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The economic environment is stronger than previously expected

The Half Year Update forecasts higher economic activity and prices over the forecast period relative to the Budget. The Budget forecasts, which were finalised in mid-April, were made at a time of global pessimism and a large amount of uncertainty. The outlook incorporated in these forecasts reflects stronger economic activity and price inflation in New Zealand and abroad than was predicted in the Budget and a judgement that the recovery in the world economy will be faster than previously expected. The upward revision to real GDP growth is largely confined to the short term.

The New Zealand economy experienced its longest recession since the 1970s...

The New Zealand economy entered recession in early 2008 ahead of most of the developed world. Drought reduced agricultural production, high interest rates led to a fall in residential investment, a high exchange rate constrained exports and rising food and fuel prices curtailed consumer spending. The recession intensified in the December 2008 and March 2009 quarters reflecting the global financial crisis. New Zealand was vulnerable to this shock and the associated world economic downturn because of international linkages and the economy’s high level of reliance on overseas borrowing.

The impact on New Zealand was transmitted through the reduced availability and higher cost of credit, a sharp drop in business confidence to a 40-year low, and a smaller drop in consumer confidence. The global downturn also contributed to a fall in export demand and in export prices, which lowered New Zealand's terms of trade, and declines in equity and house prices, which reduced household wealth. As a result, real GDP fell by a total of 2.9% over five consecutive quarters in the deepest recession in New Zealand since 1991 and the longest since the 1970s.

...although, together with Australia, was less affected than most nations...

However, New Zealand's recession was one of the shallowest in the OECD. The most significant impacts of the global crisis were avoided as the Australasian financial system remained sound, notwithstanding the collapse of some finance companies in New Zealand. The Reserve Bank of New Zealand reduced the Official Cash Rate by nearly six percentage points from 8.25% as recently as July 2008 to 2.5% by April 2009, while the exchange rate fell from a peak above US$0.80 in early 2008 to below US$0.50 a year later. Fiscal policy was also stimulatory during the recession, partly reflecting personal income tax cuts on 1 October 2008 and 1 April 2009 and the bringing forward of infrastructure projects.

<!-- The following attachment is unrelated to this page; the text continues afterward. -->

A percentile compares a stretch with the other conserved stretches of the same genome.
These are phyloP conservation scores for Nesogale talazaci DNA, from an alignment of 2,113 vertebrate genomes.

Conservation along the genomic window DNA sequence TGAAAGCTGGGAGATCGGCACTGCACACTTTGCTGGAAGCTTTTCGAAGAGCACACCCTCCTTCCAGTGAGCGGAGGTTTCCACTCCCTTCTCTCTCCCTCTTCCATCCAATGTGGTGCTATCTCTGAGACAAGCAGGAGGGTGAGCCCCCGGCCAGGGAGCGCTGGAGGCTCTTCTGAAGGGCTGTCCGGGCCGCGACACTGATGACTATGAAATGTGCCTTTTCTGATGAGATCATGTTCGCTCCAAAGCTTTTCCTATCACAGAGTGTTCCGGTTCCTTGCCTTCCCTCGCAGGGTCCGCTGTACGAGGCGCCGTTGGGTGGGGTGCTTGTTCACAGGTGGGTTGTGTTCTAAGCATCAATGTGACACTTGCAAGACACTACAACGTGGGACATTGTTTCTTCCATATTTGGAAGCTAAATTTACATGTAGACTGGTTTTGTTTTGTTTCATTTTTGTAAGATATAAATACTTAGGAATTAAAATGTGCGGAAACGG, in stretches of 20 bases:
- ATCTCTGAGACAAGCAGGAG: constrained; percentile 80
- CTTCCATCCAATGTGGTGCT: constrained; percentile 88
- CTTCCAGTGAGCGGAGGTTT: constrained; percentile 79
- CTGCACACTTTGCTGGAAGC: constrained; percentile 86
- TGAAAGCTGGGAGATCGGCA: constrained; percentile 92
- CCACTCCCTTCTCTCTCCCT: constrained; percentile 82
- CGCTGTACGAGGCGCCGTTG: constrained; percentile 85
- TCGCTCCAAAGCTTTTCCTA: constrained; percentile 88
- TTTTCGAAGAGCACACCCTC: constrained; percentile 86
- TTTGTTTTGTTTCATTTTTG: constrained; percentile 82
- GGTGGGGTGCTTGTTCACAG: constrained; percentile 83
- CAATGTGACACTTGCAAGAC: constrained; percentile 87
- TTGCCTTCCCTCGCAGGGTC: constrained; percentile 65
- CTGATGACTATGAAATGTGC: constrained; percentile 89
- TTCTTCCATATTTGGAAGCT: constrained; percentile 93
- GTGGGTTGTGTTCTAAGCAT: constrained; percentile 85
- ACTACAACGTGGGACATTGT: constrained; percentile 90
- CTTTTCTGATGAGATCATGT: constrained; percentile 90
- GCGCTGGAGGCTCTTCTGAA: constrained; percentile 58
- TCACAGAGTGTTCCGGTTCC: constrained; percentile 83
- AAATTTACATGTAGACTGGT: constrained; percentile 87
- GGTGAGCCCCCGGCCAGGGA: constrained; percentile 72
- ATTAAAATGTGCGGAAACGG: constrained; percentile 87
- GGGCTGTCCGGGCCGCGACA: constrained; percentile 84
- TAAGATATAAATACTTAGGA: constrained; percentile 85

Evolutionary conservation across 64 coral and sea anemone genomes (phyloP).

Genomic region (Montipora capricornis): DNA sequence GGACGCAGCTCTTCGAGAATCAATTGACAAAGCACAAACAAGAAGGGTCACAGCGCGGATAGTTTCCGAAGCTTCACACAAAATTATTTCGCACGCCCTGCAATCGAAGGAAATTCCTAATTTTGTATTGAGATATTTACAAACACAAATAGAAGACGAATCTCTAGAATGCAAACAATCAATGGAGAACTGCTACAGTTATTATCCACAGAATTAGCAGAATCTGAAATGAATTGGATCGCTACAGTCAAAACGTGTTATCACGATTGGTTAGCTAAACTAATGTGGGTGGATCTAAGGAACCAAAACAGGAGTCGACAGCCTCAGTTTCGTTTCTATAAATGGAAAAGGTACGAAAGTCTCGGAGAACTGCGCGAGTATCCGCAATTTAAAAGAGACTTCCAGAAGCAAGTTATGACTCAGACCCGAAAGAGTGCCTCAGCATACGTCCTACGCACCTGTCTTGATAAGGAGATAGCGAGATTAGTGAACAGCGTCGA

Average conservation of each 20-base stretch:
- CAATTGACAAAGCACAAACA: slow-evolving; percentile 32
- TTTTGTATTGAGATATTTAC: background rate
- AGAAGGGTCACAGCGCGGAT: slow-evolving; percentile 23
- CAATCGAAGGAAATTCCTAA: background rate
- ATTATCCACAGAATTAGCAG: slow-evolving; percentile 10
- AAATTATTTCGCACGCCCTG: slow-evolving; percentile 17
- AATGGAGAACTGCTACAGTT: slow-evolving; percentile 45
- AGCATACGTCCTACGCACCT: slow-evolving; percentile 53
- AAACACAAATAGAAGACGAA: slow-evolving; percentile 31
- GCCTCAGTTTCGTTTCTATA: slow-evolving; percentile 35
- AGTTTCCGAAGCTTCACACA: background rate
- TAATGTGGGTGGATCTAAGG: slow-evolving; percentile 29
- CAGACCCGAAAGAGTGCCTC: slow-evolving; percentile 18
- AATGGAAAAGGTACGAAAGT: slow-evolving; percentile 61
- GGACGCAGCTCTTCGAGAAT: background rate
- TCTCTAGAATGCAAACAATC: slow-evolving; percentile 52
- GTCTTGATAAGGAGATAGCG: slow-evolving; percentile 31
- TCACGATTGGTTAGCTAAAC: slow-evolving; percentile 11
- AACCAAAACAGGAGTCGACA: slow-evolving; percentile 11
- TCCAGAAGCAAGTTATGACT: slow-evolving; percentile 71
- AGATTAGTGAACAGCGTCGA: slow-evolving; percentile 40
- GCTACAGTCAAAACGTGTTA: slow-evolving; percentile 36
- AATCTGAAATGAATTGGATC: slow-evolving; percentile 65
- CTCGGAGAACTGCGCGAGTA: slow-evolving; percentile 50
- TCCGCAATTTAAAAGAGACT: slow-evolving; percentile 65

Additional factors underpinning the domestic economy were higher net migration inflows as departures fell when overseas job prospects weakened, a relatively small fall in house prices and an unemployment rate that remained well below levels seen in previous recessions despite rising sharply from 3.5% to 6.5%. Overall exports also held up owing to ongoing demand from China, a recovery in agricultural output from the previous year's drought and a lesser dependence on manufacturing exports than many other economies.

The Australian economy is expected to avoid contraction in 2009 for the 18th consecutive year and this relatively strong performance benefited New Zealand. In particular, the number of tourists from Australia rose strongly, also attracted here by factors such as a good ski season and a favourable exchange rate, which offset weakness in other markets caused by the global downturn and H1N1 influenza.

Table 1.2 - Economic forecasts1
(Annual average % change, March years) 2009
Actual
2010
Forecast
2011
Forecast
2012
Forecast
2013
Forecast
2014
Forecast
Private consumption -0.8 -0.2 2.3 2.5 1.7 1.5
Public consumption 3.3 1.1 2.0 2.0 1.2 0.7
Total consumption 0.1 0.1 2.2 2.4 1.6 1.3
Residential investment -23.4 -7.3 24.5 16.1 6.6 1.9
Non-market investment 16.7 5.1 -3.1 -3.6 3.8 4.6
Market investment -4.7 -11.1 8.8 7.3 4.8 6.2
Total investment -8.8 -8.5 11.8 9.3 5.6 5.4
Stock change2 -0.2 -1.8 1.2 -0.1 0.0 0.2
Gross national expenditure -2.0 -3.2 4.9 3.9 2.6 2.6
Exports -3.3 0.4 -0.2 5.4 5.1 4.4
Imports -4.7 -13.3 9.7 7.7 3.7 3.7
GDP (expenditure measure) -1.5 0.8 2.5 3.1 3.0 2.8
GDP (production measure) -1.1 -0.4 2.4 3.2 3.0 2.8
Real GDP per capita -2.0 -1.5 1.1 2.2 2.1 1.9
Nominal GDP (expenditure basis) 1.1 1.7 4.8 5.2 4.9 4.9
GDP deflator 2.6 0.9 2.3 2.1 1.8 2.1
Output gap (% deviation, March year)3 0.2 -1.0 -1.0 -1.1 -0.8 -0.5
Employment 0.9 -1.8 -0.9 1.0 2.5 2.6
Unemployment4 5.0 7.0 6.9 6.0 5.3 4.8
Nominal wages5 5.3 2.8 3.1 2.8 2.7 2.9
CPI inflation6 3.0 2.5 2.3 2.2 2.3 2.0
Merchandise terms of trade7 -0.8 -8.1 3.6 2.2 1.0 1.3
Current account balance
  - $billion -14.6 -5.2 -10.3 -13.6 -14.9 -15.7
  - % of GDP -8.1 -2.9 -5.4 -6.8 -7.1 -7.1
TWI8 53.7 66.5 63.5 58.1 55.1 53.2
90-day bank bill rate8 3.7 2.9 3.9 4.9 5.4 5.8
10-year bond rate8 4.6 5.8 5.8 5.8 5.9 6.0

Notes:

  1. Forecasts finalised 6 November 2009
  2. Contribution to GDP growth
  3. Estimated as the percentage difference between real GDP and potential GDP
  4. Household Labour Force Survey, percent of the labour force, March quarter, seasonally adjusted
  5. Quarterly Employment Survey, average ordinary-time hourly earnings, annual percentage change
  6. Annual percentage change
  7. SNA basis, annual average percentage change
  8. Average for the March quarter

A longer time series for these variables is provided on page 129.

Sources: Statistics New Zealand, Reserve Bank of New Zealand, the Treasury

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